Governments must ‘make private industry worthwhile’ to invest large sums in carbon dioxide removal technologies, a top US government adviser on clean energy and policy has said. climate change.
“(Governments) can do it through tax incentives… you can do it through public procurement. There are a range of ways to make private industries worthwhile,” said Varun Sivaram, senior director of clean energy and innovation at the US State Department.
The latest report from the United Nations Intergovernmental Panel on Climate Change finds that the deployment of carbon capture technologies lags far behind what is needed to meet internationally set warming targets.
“We need a scale of a factor of 1 million to get where we need to go. And that means that by 2050, this (carbon dioxide removal technology) has to be the size of the oil and gas industry,” said Christian Mumenthaler, chief executive of insurance group Swiss Re.
Nili Gilbert, vice president of carbon removal investment firm Carbon Direct, said the “enormous scale of the opportunity…captures the imagination of finance” and urged significant participation. of the financial sector.
The head of the International Energy Agency urges countries and investors not to use Russia’s invasion of Ukraine as a reason to increase fossil fuel investment.
Speaking during an energy panel on Monday at the World Economic Forum in Davos, Switzerland, Fatih Birol said the immediate response to the energy shocks of war should be more oil and gas on the market. But that did not mean large and sustained investments in fossil fuels.
Instead, he says, efficiency gains, such as reducing methane leaks and even lowering thermostats a few degrees this winter in Europe, would help ensure adequate energy supplies.
Russia is a major supplier of oil and natural gas, with the invasion causing European countries to scramble to reduce their dependence on Moscow.
Occidental Petroleum CEO Vicki Hollub countered that the oil and gas industries had a central role to play in the transition to renewable energy. She says the focus should be on making cleaner fossil fuels by reducing emissions.
Hollub says Occidental had invested heavily in wind and solar power and planned to build the world’s largest direct air intake facility in the Permian Basin, covering parts of Texas and New Mexico. Direct air capture is a process that extracts carbon dioxide from the air and sequesters it.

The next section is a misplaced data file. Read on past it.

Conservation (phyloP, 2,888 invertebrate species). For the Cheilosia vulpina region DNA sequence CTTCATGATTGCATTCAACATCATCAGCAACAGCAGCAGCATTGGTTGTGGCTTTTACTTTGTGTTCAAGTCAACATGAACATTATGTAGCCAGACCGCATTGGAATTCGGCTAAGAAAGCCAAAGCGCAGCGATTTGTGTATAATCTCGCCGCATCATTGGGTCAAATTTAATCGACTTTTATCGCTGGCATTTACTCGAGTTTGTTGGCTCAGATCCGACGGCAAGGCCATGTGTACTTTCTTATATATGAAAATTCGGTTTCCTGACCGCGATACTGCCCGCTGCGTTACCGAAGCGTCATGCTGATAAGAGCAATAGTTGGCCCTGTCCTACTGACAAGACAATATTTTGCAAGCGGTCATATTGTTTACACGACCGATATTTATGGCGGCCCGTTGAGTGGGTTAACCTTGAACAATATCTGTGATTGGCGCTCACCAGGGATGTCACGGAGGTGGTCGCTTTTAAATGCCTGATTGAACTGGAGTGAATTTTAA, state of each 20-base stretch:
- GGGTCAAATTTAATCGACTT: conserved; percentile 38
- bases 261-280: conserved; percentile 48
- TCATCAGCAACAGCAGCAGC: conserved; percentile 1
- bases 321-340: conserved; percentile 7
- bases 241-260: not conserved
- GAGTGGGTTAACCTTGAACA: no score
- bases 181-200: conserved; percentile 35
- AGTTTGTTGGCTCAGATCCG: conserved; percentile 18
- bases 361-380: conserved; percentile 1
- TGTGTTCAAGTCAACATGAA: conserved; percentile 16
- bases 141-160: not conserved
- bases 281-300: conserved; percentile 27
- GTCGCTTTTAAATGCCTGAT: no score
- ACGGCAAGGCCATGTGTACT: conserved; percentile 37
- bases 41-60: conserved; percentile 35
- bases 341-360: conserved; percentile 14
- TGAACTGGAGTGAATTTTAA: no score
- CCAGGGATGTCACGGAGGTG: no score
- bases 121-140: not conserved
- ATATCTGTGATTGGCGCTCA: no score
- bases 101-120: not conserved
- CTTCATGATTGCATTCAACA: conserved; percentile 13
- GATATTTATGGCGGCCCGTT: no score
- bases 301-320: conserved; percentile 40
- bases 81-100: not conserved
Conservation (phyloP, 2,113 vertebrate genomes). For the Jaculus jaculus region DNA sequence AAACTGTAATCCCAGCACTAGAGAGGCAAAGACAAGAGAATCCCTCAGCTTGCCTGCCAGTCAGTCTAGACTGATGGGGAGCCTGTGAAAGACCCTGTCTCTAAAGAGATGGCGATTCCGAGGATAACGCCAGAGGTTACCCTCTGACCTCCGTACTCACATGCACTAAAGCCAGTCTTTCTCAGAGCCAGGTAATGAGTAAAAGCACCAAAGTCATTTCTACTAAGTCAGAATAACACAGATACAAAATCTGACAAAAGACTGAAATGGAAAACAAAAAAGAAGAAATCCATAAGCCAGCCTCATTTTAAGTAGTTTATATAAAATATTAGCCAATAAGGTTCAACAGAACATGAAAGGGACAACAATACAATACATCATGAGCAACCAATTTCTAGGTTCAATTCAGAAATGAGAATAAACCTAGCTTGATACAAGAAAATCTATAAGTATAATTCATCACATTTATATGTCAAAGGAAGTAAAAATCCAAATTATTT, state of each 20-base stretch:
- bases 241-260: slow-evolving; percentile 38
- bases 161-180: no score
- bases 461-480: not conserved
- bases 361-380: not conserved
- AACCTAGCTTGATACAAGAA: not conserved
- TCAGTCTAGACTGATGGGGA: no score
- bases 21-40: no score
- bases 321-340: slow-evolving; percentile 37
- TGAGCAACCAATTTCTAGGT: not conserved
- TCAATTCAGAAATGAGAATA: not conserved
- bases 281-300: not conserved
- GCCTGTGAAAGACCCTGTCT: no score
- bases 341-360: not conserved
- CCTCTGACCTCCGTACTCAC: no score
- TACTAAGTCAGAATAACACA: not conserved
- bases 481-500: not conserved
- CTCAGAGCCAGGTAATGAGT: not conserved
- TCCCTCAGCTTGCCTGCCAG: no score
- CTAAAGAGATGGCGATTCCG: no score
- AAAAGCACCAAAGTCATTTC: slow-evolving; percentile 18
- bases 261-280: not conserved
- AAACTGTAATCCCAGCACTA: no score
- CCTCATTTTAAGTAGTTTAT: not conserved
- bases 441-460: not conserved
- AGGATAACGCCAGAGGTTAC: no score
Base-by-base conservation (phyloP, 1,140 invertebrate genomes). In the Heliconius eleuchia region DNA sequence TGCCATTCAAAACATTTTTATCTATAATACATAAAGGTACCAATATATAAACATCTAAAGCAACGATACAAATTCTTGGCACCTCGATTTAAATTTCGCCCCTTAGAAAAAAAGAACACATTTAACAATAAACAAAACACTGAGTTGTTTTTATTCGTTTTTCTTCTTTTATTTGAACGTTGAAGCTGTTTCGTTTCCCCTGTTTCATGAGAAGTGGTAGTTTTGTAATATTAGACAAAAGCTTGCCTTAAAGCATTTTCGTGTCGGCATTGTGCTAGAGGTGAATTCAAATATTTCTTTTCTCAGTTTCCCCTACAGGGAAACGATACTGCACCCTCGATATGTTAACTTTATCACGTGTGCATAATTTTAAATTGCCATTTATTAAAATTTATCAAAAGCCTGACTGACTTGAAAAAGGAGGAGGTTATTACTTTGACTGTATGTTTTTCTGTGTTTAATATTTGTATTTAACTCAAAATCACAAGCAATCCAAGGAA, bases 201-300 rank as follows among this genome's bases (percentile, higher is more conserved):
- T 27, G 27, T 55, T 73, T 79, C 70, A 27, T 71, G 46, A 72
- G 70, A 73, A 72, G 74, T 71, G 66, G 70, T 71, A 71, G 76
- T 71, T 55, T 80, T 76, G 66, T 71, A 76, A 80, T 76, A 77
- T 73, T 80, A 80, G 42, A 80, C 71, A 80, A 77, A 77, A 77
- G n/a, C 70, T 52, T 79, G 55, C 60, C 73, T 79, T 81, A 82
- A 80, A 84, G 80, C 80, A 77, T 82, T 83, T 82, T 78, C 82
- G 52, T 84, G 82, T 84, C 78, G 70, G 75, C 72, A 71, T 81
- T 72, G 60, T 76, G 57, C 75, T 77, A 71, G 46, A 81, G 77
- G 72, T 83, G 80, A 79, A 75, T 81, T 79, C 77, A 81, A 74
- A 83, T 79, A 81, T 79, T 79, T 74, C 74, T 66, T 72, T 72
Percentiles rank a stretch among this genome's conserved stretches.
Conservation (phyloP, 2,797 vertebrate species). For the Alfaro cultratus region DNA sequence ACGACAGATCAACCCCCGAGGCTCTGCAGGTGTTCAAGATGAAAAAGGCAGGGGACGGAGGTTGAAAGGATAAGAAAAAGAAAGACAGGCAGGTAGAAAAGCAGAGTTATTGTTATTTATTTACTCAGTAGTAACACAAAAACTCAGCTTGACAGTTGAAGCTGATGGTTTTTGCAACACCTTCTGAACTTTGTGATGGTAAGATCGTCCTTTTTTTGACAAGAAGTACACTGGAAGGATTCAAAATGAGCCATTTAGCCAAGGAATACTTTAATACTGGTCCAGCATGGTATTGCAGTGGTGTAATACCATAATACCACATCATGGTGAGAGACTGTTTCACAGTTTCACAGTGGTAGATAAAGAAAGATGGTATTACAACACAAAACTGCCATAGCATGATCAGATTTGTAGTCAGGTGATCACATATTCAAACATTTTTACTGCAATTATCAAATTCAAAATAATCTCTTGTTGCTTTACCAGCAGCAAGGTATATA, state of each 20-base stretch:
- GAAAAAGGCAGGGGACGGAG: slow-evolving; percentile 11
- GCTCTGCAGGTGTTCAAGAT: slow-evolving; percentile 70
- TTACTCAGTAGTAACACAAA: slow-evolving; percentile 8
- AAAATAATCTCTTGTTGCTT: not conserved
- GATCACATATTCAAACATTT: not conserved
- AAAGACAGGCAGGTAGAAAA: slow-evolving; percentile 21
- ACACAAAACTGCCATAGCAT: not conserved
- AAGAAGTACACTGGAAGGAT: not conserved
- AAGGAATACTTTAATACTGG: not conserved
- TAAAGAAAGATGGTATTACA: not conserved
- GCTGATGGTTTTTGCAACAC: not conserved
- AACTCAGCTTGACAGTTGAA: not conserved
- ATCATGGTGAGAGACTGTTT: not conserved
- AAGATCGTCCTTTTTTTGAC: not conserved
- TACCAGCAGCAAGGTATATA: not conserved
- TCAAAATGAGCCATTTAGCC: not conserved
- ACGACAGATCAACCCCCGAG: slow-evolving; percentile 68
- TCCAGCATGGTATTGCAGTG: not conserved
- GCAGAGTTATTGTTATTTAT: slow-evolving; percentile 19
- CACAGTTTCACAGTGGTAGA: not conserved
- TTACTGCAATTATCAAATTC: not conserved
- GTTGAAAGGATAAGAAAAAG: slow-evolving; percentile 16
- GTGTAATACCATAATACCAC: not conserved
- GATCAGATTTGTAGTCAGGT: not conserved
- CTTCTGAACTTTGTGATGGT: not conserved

The mayor of Kyiv, Ukraine, told business leaders and government leaders gathered for meetings in Davos that his country stands for democratic values and human life.
Vitali Klitschko pointed the finger at the public during a World Economic Forum panel on Monday with his brother, Wladimir, and said: “We defend you personally.”
He said “we are fighting, above all, for values” and to be part of the democratic world. He called on those listening “to be proactive because we are paying for this – the greatest price in human lives every day”.
He says Ukraine needs arms and political and economic support.
The head of the UN’s World Food Program tells billionaires it’s ‘time to step in’ amid the threat of growing food insecurity around the world and says he’s seen encouraging signs that super -tycoons like Elon Musk and Jeff Bezos spring into action.
PAM executive director David Beasley relied on a sort of social media confrontation he had with Musk last year, when the Tesla CEO challenged policy advocates to show how a $6 billion donation sought by the UN agency could solve world hunger.
Since then, Beasley has told The Associated Press at the World Economic Forum rally in Davos, Switzerland, that “Musk has invested $6 billion in a foundation. But everyone thought it got to us, but we haven’t received any of it yet. So I’m hopeful. »
He said of Musk: “We’re trying every angle, you know: Elon, we need your help bro.”
Beasley said this message is for all billionaires because “the world is in really big trouble. This is not rhetoric and BS Step up now because the world needs you.
Ukrainian President Volodymyr Zelenskyy said in a virtual speech at the World Economic Forum rally that his country needs funding of at least $5 billion a month to rebuild.
He said at the gathering of business elites and government officials in the Swiss city of Davos on Monday that tens of thousands of lives would have been saved “if we had received 100% of our needs in one go, in February”.